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The current literature on poverty focuses intensively on objective poverty, which is based on household income, household consumption, basic needs, calorie intake or a multidimensional poverty approach. In contrast, this paper researches subjective poverty, which is compared with objective poverty measured by income in Pakistan. Using Pakistan Panel Household Survey 2010 data, where household heads classify themselves on a ten-point-scale from the poorest to the richest, we find that the determinants of subjective poverty (feeling poor) are not limited to household consumption, but include household size, household demographic structure, agriculture land ownership, sanitation facility, physical and food insecurity. In comparison with the overall non-poor, the objective poor and the subjective poor households are determined by different factors. Particularly, for households lying below the subjective poverty line, factors such as education, household size, own residence and physical security have a significant positive impact on the eradication of poverty relative to overall non-poor. In addition, the Spearman Rank test upholds that subjective poverty measure complements the conventional method. Thus, priority should be given to specific targeted determinants, which are more important in the alleviation of poverty, while making and implementing public policy given the limited available resources.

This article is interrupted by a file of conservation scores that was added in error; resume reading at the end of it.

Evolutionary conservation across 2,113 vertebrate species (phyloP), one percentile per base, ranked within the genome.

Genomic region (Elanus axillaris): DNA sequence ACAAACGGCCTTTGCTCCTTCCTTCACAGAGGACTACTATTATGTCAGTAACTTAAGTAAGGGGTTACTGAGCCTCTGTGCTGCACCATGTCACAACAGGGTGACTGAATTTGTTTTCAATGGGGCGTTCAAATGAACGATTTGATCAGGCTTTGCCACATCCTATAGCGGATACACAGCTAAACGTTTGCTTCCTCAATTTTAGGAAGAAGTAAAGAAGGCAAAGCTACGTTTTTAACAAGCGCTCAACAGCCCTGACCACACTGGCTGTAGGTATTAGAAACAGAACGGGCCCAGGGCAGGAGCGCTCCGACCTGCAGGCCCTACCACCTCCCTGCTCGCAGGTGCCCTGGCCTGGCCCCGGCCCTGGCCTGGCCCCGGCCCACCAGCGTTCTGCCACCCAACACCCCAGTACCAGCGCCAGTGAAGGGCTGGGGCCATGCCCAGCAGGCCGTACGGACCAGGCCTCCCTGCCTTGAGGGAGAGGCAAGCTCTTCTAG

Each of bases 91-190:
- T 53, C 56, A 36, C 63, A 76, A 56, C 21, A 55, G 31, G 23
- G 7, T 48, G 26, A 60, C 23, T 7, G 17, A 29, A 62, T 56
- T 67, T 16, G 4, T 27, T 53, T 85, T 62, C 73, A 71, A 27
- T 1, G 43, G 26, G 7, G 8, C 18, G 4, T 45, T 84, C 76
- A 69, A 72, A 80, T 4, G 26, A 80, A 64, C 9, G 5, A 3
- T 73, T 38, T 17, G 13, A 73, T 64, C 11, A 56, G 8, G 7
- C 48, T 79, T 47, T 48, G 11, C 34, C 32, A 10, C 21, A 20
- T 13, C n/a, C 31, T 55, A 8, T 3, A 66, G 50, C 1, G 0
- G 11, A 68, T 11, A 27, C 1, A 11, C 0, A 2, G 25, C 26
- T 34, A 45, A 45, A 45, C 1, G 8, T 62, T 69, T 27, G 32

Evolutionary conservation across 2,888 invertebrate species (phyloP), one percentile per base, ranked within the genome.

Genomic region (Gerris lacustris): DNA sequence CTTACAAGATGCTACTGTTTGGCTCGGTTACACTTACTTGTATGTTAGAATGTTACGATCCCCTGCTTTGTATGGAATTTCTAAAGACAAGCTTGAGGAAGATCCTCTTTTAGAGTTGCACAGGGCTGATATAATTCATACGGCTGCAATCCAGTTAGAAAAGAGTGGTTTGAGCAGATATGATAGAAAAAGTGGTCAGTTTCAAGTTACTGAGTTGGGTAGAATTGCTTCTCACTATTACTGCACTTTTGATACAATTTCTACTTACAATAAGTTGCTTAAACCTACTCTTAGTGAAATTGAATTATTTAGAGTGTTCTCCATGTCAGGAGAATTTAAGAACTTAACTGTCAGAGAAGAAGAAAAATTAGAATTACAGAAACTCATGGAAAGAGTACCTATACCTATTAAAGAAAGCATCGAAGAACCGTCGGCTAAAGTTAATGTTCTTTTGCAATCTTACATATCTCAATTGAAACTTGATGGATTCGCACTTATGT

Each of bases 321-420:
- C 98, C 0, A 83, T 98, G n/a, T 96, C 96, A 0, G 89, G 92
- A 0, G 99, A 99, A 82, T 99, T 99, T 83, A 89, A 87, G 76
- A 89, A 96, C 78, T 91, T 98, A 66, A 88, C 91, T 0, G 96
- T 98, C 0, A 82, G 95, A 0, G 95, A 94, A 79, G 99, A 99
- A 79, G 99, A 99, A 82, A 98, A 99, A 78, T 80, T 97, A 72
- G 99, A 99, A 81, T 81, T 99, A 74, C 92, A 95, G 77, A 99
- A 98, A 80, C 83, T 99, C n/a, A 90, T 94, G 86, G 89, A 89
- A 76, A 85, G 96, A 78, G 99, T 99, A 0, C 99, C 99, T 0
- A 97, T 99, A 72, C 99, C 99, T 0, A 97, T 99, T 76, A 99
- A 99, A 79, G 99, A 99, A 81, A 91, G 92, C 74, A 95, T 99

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- Do the Poor Really Feel Poor? Comparing Objective Poverty with Subjective Poverty in Pakistan
- Springer Netherlands
Social Indicators Research
An International and Interdisciplinary Journal for Quality-of-Life Measurement
Print ISSN: 0303-8300
Elektronische ISSN: 1573-0921
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